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Of course the lamb is supposed to be the star here, but the vegetables are a revelation. They soak up the lamb juices as they cook, becoming really imbued with the flavour both of the lamb and of the sherry. You have all you need in one dish here, but if you want something green, make Olive oil-roast sweet & sour leaves with raisins and pine nuts (see page 117).


serves 8
8 garlic cloves, plus 1 head of garlic, cloves separated
sea salt flakes and freshly ground black pepper
large pinch of saffron threads (optional)
leaves from 8 thyme sprigs, plus 4 whole thyme sprigs
8 tablespoons extra virgin olive oil
2kg (4lb 8oz) leg of lamb
1 large onion, cut into wedges
300g (10½oz) slim bunched carrots, or, if you can only find fatter carrots, halve or quarter them lengthways
500g (1lb 2oz) waxy potatoes, scrubbed and sliced (no need to peel)
400ml (14fl oz) amontillado sherry, plus more if needed

Preheat the oven to 220°C fan (450°F), Gas Mark 8.


Crush the 8 cloves of garlic in a mortar and pestle with some sea salt flakes (the salt flakes act as an abrasive). Grind in the saffron, if using; it will add its flavour, and of course its gorgeous colour, but the dish is just as delicious without. Add the thyme leaves, pepper and olive oil, to give a loose paste.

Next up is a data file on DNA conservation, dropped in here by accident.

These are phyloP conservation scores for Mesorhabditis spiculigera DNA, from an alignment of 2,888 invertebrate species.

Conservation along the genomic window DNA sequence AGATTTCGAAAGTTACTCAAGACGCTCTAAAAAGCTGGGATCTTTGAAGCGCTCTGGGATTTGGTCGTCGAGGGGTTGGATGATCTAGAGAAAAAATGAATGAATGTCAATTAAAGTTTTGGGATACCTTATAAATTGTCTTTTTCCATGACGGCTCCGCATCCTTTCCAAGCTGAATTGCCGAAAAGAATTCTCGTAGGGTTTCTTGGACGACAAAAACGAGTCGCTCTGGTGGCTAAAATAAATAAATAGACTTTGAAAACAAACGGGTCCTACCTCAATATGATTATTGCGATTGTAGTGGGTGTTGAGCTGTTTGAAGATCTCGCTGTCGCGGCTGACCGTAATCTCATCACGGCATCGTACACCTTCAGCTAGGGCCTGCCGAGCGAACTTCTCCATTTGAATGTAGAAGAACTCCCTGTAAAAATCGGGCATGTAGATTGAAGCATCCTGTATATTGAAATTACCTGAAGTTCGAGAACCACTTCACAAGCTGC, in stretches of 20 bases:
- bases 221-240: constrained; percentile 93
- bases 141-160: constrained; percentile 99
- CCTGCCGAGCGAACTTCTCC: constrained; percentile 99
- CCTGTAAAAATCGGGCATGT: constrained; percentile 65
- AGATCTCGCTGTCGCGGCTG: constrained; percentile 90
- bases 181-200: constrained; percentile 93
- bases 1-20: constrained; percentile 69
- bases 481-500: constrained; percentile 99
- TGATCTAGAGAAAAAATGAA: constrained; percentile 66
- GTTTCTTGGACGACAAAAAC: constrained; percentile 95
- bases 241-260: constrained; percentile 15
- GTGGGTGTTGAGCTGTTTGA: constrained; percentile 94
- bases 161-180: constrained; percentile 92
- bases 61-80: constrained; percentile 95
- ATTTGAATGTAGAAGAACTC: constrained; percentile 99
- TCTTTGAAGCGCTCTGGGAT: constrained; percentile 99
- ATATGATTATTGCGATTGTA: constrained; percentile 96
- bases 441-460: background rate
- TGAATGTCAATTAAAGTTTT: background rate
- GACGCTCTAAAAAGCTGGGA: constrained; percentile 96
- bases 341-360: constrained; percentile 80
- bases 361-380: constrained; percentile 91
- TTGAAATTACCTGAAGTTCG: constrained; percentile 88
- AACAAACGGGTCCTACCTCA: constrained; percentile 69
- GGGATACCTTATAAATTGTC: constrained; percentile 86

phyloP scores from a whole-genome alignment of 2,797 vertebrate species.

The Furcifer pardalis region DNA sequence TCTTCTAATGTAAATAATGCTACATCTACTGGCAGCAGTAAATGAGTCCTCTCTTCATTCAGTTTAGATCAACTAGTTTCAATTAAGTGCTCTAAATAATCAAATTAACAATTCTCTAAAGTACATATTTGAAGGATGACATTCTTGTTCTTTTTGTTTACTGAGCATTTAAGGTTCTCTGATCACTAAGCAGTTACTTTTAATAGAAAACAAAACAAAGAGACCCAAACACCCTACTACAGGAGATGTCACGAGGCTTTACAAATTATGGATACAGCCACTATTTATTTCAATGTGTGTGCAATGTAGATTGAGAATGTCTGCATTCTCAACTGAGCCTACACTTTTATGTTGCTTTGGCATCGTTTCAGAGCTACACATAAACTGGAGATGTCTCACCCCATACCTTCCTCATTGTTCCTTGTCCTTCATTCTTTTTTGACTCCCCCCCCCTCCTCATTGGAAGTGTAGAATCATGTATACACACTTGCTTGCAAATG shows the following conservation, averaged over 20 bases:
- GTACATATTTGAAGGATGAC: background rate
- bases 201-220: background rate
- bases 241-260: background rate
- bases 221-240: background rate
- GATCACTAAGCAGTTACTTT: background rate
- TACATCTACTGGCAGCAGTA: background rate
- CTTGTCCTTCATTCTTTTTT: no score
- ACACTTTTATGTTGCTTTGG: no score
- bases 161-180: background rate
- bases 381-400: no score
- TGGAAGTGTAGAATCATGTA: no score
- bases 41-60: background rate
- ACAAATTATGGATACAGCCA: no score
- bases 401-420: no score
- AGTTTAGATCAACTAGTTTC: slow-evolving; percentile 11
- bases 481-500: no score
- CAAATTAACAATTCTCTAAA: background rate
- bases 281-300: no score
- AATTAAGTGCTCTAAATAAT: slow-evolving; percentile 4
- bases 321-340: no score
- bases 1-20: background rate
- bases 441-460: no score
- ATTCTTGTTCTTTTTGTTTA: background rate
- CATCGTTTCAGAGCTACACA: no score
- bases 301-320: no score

Make incisions all over the lamb with a knife and slightly loosen the meat around the bone end, too. Push the garlic and herb paste down into these incisions, into the space around the bone and all over the joint. Put into a large roasting tin or a cast iron casserole; you will need to add all the vegetables later, too, so there has to be room for them as well. Season all over.


Roast for 20 minutes, then remove the tin or casserole from the oven. Reduce the oven temperature to 160°C fan (340°F), Gas Mark 3½. Put the onion, carrots, the rest of the garlic cloves, potatoes and thyme sprigs under and around the lamb. Bring the sherry to just under the boil, then pour it over. Cover tightly with a double layer of foil, or the lid, and return to the oven.


Cook for 2½ hours, turning the lamb over about 3 times and checking on the sherry, too: most of it will be absorbed during cooking, but don’t let it get dry. If there are a lot of juices, remove the foil or uncover the pot 45 minutes before the end of cooking time, so they can reduce. The lamb should be cooked to softness – if it isn’t, cook it for a little longer – and the vegetables completely tender. Serve the lamb with the vegetables and the sherry juices.


This recipe is from From the Oven to the Table by Diana Henry. If you liked this, why not check out this pork shoulder with pistachio stuffing from At Home by Monica Galetti?